Recognizing that it would be difficult for Congress to replace the library that had been lost, given the war and the difficulty of procuring items from Europe, Thomas Jefferson offered up his large personal library to Congress.

    In his letter to Smith, Jefferson indicated that he had intended that his library should eventually become public property and be offered at his death to Congress at whatever price was acceptable. But with the congressional library’s destruction, Jefferson felt that it was the proper time to offer his library to Congress, “without regard to the small remnant of time, and the barren use of my enjoying it.”2 He agreed to accept any valuation and payment terms Congress decided on (even payment after the war had ended), but insisted if Congress agreed to purchase his library, it should be purchased in its entirety.

    Seems rather odd for one who is selling his library out of financial desperation to “accept any valuation and payment terms” for it. https://www.monticello.org/site/research-and-collections/sale-books-library-congress-1815

    I am not sure where you are getting your historical “knowledge” from but you should probably ask for your money back as I know you are consumed with counting your shekels.

    Lafayette was played a key role in the opening acts of the French Revolution. Did you not see that it was he and Jefferson who drew up the Declaration of Rights that Jefferson said should have been adopted by Louis? Oh, you couldn’t be bothered to click the link and read the whole article because you have your Ron Chernow and that is all you need. With that, I am disengaging from this conversation because it is clearly pointless to try to convince you that maybe your history is wrong.

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  15. Robert A. McReynolds:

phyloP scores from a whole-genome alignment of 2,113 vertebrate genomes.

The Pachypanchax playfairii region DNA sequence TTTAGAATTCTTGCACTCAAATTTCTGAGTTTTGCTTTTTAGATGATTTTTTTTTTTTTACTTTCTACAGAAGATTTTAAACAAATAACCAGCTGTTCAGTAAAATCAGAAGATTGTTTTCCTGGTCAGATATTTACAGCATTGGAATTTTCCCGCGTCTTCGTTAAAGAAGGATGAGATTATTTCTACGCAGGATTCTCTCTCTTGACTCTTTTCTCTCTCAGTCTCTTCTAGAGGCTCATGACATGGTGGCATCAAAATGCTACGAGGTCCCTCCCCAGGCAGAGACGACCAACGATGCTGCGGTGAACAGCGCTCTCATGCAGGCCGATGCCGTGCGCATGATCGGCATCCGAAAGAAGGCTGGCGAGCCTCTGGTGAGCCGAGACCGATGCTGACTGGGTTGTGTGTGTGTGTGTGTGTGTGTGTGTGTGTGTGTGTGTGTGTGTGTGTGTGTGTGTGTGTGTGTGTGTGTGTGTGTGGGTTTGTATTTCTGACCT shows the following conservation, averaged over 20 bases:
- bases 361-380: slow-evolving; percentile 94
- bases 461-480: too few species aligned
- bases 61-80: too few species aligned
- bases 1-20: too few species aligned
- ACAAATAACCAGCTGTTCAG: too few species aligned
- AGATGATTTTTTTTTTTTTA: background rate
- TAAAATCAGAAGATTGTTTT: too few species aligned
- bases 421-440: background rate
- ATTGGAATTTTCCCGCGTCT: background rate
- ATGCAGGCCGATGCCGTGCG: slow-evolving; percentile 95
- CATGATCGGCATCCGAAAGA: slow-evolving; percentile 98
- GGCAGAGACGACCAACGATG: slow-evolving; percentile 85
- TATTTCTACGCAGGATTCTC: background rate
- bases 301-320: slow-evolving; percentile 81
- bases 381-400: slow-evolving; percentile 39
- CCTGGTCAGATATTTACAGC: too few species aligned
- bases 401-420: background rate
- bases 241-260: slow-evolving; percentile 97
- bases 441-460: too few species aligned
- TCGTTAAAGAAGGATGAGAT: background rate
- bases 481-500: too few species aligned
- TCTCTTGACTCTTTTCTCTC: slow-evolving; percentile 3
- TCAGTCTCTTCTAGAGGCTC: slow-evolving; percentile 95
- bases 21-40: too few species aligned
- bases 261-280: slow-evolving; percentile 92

Recognizing that it would be difficult for Congress to replace the library that had been lost, given the war and the difficulty of procuring items from Europe, Thomas Jefferson offered up his large personal library to Congress.

    Who’s the ignorant one now? Jefferson was in deep debt and begged the govt to BUY his 12,000 book collection.

    You have no sense of decorum and you’re not as smart as you think you are. We can agree here: let’s just call it quits; you’re a waste of my energy.

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  16. EThompson:

    Robert A. McReynolds:
    Recognizing that it would be difficult for Congress to replace the library that had been lost, given the war and the difficulty of procuring items from Europe, Thomas Jefferson offered up his large personal library to Congress.

    Who’s the ignorant one now? Jefferson was in deep debt and begged the govt to BUY his 12,000 book collection.

    You have no sense of decorum and you’re not as smart as you think you are. We can agree here: let’s just call it quits; you’re a waste of my energy.

    What part of the quoted section leads you to conclude that he “begged” for his library to bought? Yes, Jefferson was in debt, but your assertion that this led to his selling of his library is just not factual. Much of his debt was settled by an estate sale after his life:

    https://www.monticello.org/site/research-and-collections/debt

    I may not be all that smart, but at least I can operate freaking google. Learn to do the same before you make demonstrably ignorant comments.

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  17. I love robust debates. Within reason I think it is great that people get to see things unfiltered and people can decide for themselves who has the better argument. I wish everyone could “play nice” but in heated disagreements people do have trouble doing that. I think most people understand this and can tolerate it. It is far better than to have whole comments destroyed by over zealous moderators.

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  18. EThompson:
    Keep up your armchair/internet observations and I will continue to explore.

    All of my observations come from the online postings by Jews, specifically those that post at The Other Place.

    I also get my information on Israel immigration from a Messianic Jew who can’t move to Israel because of his faith – they won’t let him.

    I don’t know many Jews in my real life because I’m a suburban/rural mom who stays home with my kids. I don’t come across a lot of jews out here but when I do, they identify as Jewish and atheist.

    So your reformed/orthodox religious Jews see it as a religion (bias?), but that is clearly a subset of Jews. Is George Soros religious? Diane Feinstein? Weinstein (the Hollywood ones or the IDW ones)? Paul Singer? All of the Jews who have served on the SC identified as Jews but were not religious while on the court except one.

    Should I disbelieve my lying eyes?